On January 4, 2007, petitioner filed a habeas petition in the California Supreme Court, incorporating by reference his earlier petition to the Court of Appeal. (Pet. at 28-32; 109-122.) On March 21, 2007, the Supreme Court granted this petition and ordered the Court of Appeal to vacate its summary denial and issue "an order to show cause, returnable before the Shasta County Superior Court[,]" requiring the Director of Corrections and Rehabilitation to show cause "why the Governor did not abuse his discretion in reversing" the Board's 2006 grant of parole "and why petitioner remains a danger to public safety." (MTD, Ex. 2).

This first, successful habeas petition to the California Supreme Court bears reviewing in some detail. In it, petitioner cited federal authority in claiming that the Governor improperly relied solely on petitioner's pre-prison record as the basis for finding him unsuitable for parole. (Pet. at 116.) Also citing federal authority, he argued that the Governor improperly based his denial of parole on the "unchanged circumstances" of petitioner's crime without factoring in petitioner's behavior in prison and present danger to society. (Pet. at 120-121.) In attached materials labeled "Exhibit A," petitioner included a recent federal opinion in support of his argument that the Governor violated his due process rights by basing the decision to deny parole on petitioner's crime and pre-imprisonment criminal history. (Pet. at 113 (incorporating Exhibit A), 133-138 (letter to Governor and attached case).)

Petitioner further alleged to the Supreme Court that the Governor improperly disregarded (1) the 2004 finding of a forensic psychologist that petitioner posed a low risk to society; (2) "current laws providing for an individual consideration" of an inmate's suitability for parole; and (3) petitioner's "liberty interest," instead relying on "immutable facts, such as the triggering crime[.]" (Pet. at 30.)

As directed by the Supreme Court, the Court of Appeal issued an order to show cause to the Director of Corrections and Rehabilitation, returnable before the Shasta County Superior Court. Ross, 170 Cal. App. 4th at 1496. On September 12, 2007, "[t]he superior court denied the petition for writ of habeas corpus, ruling that the Governor's decision was supported by defendant's criminal history and the nature of his crime." Id. (See MTD, Ex. 3.)

B. Court of Appeal's Habeas Grant and Remand

On October 30, 2007, petitioner filed another petition for writ of habeas corpus with the Court of Appeal. Id. The Court of Appeal issued an order to show cause on February 7, 2008. Thereafter, the California Supreme Court decided In re Lawrence (2008) 44 Cal.4th 1181, 82 Cal.Rptr.3d 169, 190 P.3d 535 (hereafter Lawrence ) and In re Shaputis (2008) 44 Cal.4th 1241, 82 Cal.Rptr.3d 213, 190 P.3d 573, clarifying its decisions in In re Rosenkrantz (2002) 29 Cal.4th 616, 128 Cal.Rptr.2d 104, 59 P.3d 174 (hereafter Rosenkrantz ) and In re Dannenberg (2005) 34 Cal.4th 1061, 23 Cal.Rptr.3d 417, 104 P.3d 783 and the limits on the Governor's broad discretion to deny parole.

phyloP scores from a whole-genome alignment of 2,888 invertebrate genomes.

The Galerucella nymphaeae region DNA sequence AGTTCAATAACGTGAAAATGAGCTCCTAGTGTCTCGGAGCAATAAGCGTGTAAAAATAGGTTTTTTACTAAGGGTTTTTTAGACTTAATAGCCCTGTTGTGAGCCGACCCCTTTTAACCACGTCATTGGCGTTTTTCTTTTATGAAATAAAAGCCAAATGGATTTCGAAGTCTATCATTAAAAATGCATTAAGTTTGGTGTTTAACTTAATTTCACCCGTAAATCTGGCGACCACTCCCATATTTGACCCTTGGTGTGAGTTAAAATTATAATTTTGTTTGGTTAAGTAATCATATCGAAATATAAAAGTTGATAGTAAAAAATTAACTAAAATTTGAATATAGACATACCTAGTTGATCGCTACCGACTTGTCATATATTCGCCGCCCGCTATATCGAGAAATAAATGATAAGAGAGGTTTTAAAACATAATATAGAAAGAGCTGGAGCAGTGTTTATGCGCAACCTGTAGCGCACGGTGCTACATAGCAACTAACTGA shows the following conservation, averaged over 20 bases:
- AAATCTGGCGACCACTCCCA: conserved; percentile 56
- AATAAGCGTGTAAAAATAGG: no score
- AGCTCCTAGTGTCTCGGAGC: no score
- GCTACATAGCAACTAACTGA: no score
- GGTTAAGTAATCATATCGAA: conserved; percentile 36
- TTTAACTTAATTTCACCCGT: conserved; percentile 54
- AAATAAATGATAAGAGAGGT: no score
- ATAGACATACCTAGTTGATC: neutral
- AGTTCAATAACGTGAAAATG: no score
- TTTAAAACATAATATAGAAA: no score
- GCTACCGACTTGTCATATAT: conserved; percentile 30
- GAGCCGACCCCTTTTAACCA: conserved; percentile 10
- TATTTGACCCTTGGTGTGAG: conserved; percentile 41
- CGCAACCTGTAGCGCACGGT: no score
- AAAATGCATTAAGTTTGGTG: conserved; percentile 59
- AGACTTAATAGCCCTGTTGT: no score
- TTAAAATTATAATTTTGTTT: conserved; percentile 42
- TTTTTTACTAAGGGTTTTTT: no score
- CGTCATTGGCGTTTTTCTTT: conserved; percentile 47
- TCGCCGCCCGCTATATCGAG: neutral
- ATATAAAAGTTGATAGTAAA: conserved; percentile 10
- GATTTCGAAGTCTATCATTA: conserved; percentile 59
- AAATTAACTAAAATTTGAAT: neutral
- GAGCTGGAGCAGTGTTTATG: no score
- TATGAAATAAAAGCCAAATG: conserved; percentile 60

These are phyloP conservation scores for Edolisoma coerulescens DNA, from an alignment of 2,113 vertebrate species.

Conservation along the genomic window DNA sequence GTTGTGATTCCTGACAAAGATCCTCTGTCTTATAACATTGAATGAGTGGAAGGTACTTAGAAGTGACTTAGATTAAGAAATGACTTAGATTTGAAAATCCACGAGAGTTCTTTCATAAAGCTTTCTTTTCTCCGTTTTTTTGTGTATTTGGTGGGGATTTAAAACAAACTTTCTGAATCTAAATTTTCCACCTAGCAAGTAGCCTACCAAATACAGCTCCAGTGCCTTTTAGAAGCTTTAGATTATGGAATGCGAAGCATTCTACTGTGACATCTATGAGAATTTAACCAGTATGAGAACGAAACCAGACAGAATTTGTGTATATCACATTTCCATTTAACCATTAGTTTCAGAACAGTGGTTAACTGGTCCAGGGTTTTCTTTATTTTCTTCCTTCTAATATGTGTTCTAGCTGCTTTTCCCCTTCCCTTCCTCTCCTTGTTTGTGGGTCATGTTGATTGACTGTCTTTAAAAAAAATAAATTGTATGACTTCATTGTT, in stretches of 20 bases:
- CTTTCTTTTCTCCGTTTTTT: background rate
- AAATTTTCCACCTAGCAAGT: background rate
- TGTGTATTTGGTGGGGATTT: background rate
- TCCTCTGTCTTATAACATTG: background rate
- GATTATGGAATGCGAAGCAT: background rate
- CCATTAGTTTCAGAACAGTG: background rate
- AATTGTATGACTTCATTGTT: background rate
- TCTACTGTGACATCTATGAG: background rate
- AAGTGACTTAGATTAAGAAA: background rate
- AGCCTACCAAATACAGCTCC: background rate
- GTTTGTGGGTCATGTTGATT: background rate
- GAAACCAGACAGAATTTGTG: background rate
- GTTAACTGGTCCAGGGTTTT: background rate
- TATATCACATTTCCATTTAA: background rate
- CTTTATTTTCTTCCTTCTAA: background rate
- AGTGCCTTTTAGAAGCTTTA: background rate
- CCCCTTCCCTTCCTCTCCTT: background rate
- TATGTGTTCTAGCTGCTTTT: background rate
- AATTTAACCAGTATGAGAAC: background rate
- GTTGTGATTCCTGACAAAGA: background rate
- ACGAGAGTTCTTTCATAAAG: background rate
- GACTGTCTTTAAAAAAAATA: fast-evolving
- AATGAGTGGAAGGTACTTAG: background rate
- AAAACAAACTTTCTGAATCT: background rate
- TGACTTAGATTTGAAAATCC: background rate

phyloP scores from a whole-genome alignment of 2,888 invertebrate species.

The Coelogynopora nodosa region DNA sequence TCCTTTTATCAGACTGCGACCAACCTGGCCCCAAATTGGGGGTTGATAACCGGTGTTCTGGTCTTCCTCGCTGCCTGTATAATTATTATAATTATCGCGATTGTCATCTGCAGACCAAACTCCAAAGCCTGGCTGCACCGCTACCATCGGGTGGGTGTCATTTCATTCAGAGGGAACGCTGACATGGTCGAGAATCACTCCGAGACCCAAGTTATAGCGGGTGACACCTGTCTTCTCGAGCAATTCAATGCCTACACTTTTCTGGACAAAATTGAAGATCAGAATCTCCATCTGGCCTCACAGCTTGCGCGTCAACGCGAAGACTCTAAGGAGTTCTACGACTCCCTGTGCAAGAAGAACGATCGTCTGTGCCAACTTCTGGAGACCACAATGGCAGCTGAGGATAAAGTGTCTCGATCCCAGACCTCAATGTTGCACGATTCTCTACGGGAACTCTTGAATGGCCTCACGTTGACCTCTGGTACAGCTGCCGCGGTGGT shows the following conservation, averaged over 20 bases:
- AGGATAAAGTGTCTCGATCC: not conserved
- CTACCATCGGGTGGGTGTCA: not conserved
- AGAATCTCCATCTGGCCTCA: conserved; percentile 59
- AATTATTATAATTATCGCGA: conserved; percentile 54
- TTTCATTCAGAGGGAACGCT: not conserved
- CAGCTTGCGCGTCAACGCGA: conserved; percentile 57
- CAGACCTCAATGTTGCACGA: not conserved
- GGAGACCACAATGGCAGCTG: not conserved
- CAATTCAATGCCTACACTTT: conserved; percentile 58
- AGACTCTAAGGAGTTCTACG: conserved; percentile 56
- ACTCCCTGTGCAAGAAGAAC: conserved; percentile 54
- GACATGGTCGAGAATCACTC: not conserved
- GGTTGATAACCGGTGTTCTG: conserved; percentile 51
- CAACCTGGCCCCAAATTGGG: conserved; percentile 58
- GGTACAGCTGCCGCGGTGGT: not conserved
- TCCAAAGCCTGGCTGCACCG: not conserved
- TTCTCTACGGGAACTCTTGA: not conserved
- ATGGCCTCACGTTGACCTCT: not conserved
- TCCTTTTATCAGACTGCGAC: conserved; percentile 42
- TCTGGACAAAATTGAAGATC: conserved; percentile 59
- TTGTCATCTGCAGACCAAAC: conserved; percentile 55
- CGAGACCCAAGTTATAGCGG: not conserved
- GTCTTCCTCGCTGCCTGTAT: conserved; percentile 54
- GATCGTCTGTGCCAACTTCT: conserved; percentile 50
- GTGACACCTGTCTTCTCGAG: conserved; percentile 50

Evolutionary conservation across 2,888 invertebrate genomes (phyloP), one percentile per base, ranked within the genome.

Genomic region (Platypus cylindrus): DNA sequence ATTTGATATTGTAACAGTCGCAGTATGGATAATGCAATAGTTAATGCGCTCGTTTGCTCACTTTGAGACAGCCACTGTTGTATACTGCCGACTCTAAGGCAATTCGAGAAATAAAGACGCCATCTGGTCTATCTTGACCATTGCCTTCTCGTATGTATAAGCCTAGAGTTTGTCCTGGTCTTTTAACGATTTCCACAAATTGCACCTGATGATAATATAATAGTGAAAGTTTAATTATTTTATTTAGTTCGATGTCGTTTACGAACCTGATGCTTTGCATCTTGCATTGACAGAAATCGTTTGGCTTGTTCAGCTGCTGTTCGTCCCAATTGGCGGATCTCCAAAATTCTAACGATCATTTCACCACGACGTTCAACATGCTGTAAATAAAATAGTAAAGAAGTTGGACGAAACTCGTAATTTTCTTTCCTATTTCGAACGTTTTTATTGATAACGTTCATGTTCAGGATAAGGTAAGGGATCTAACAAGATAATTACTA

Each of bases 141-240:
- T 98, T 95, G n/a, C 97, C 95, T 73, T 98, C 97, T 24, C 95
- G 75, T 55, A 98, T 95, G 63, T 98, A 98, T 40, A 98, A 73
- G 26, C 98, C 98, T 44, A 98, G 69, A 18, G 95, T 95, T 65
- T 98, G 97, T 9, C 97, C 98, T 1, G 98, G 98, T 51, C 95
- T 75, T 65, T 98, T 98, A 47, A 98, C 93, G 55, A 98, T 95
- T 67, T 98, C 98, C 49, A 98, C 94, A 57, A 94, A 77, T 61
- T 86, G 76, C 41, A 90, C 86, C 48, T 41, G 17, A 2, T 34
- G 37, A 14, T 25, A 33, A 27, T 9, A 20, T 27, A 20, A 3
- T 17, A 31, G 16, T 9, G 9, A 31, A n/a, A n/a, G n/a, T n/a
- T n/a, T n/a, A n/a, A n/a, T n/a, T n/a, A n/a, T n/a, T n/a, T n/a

Id. at 1496-1497. The parties submitted supplemental briefing addressing the impact of these decisions on petitioner's writ. Id. at 1497.

On February 10, 2009, the Court of Appeal held that the 2006 decision was supported by "some evidence" that petitioner was unsuitable for parole, as required by law. Id. However, it also concluded that, under the Supreme Court's recent holding in Lawrence, "the Governor's written decision is flawed because it does not contain a more explicit 'articulation of a rational nexus between th[e] facts and current dangerousness.'" Id. (citing Lawrence, supra, 44 Cal. 4th at 1227). On this basis, the Court of Appeal granted the habeas petition and remanded the matter to the Governor with instructions to vacate his 2006 decision "which reversed the Board's finding in 2006 that defendant was suitable for parole, and to reconsider the matter consistent with the standards articulated in Lawrence[.]" Id. at 1515.

Significantly, although issued in 2009, the Court of Appeal's opinion in In re Ross repeatedly notes that the issue is whether the Governor properly evaluated petitioner's suitability for parole in 2006. See id. at 1497 (summarizing "evidence supporting the Governor's finding that defendant was unsuitable for parole in 2006"); id. at 1508 (considering whether "defendant would be a danger to public safety if he were released on parole in 2006" or "if granted parole in 2006"); id. at 1510 (considering "whether defendant remained a threat to public safety in 2006" or "presented a current danger to public safety if paroled in 2006"); id. at 1511 (same); id. at 1512 (same); see also id. at 1501 (describing petitioner's "most recent psychological evaluation, prepared in December 2004" and "life prisoner evaluation report prepared in 2005"); id. at 1502 (concluding summary of relevant evidence with petitioner's behavior at his "parole hearing in 2006").*fn2

"We reiterate," the Court wrote, "that the Governor had to base his decision on the same factors that restricted the Board's discretion in determining whether a life-term inmate 'will pose an unreasonable risk of danger to society if released from prison [citation], but that the Governor had the 'discretion to be more stringent or cautious.'" Id. at 1512 (citing Lawrence, supra, 44 Cal. 4th at 1204.); see also id. at 1505 ("In reviewing the Board's finding, the Governor's decision must be based upon the same factors that ...